6. Diana MacPherson
    Posted May 29, 2013 at 8:00 am | Permalink

    Oops sub

  7. chascpeterson
    Posted May 29, 2013 at 8:55 am | Permalink

    Of course, some readers and prominent bloggers think that at public universities it is perfectly all right for teachers to foist their religious beliefs on others.

    Myers has never said this. Assuming I am one of the readers referred to, I never said this either and I certainly don’t think it.
    It’s disingenuous to stoop to silly strwmen when (I presume) you know what was actually being argued.

    • Posted May 29, 2013 at 9:08 am | Permalink

      I was not being insincere, so please apologize for using the word “disingenuous”. And yes, if somebody wants to foist religion on their students, and the university doesn’t do anything about it, than there are people who think that that is perfectly all right in the name of “academic freedom.” They don’t like such classes being taught, but if the school doesn’t take action, then it is all right.

      And no, I wasn’t thinking of you.

  8. Dan McPeek
    Posted May 29, 2013 at 8:59 am | Permalink

    Mr. Lemon was a member of
    FFRF’s “honorary officers”, a title reserved for “freethinkers who have won
    Supreme Court cases in favor of separation of church and state.”

    He actually died on May 4th.

  9. marksolock
    Posted May 29, 2013 at 9:12 am | Permalink

    Reblogged this on Mark Solock Blog.

  10. Jeff D
    Posted May 29, 2013 at 1:27 pm | Permalink

    Thanks for a very good summary of the Lemon test and its continuing importance (unlike Justice Scalia, I think the test is still very useful, and I don’t want to see it discarded by the current Supreme Court or by a future Court).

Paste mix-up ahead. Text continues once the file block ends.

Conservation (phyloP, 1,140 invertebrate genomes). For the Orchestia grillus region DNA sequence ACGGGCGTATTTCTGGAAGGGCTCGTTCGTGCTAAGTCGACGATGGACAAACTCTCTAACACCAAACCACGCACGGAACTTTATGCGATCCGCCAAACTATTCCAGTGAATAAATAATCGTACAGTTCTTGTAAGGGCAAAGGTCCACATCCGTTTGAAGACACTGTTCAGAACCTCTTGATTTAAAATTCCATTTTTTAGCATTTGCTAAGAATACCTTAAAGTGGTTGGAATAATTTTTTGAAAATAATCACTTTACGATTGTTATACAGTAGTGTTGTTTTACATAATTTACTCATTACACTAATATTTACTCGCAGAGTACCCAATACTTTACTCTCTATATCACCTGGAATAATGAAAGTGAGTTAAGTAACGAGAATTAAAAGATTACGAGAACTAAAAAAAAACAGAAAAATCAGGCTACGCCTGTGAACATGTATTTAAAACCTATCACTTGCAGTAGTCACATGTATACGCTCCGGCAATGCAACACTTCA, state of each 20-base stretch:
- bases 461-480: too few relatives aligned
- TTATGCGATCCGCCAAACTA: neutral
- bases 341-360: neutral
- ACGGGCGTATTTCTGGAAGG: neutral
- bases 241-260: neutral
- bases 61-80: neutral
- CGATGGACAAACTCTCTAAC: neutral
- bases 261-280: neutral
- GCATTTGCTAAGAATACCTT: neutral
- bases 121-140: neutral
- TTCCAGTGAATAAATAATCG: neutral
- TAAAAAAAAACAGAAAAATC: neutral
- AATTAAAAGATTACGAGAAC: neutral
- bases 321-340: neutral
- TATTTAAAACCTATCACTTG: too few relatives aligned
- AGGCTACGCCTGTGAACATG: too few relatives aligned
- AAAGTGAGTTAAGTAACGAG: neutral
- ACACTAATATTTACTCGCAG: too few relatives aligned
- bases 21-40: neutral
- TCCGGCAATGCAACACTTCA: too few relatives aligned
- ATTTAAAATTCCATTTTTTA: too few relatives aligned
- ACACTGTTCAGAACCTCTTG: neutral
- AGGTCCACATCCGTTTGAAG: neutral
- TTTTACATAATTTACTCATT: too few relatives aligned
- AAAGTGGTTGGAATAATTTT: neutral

However, the Lemon test is difficult to apply to a case in which the government action or practice (“state action”) being challenged or evaluated is not (a) a statute or ordinance, (b) a specific governmental appropriation of funds, or (c) some other specific policy decision by a government body or agency.

    Finally, it is an oversimplification to say that public universities are “of course” “organs of government.” In many, perhaps most states, publicly-supported universities are separate 501(c)(3) nonprofit organizations and are not run or managed by elected governmental officials (constitutional officers). Course content is not designed or approved by persons on the state payroll. Persons on the state payroll do not hire, fire, promote, or discipline faculty or other university employees. Generally, the most that state governments do regarding the operation of public universities is to regulate or approve tuition increases and to determine the total amounts of state tax dollars that will be added as receipts to the university budgets.

    It takes more than the mere receipt of state tax money to turn the actions of public university officials into “state action” for purposes of the First and Fourteenth Amendments.

  11. johnnyrodgersmorris
    Posted May 29, 2013 at 5:30 pm | Permalink

    This was a fabulous post with so much detail. Thank you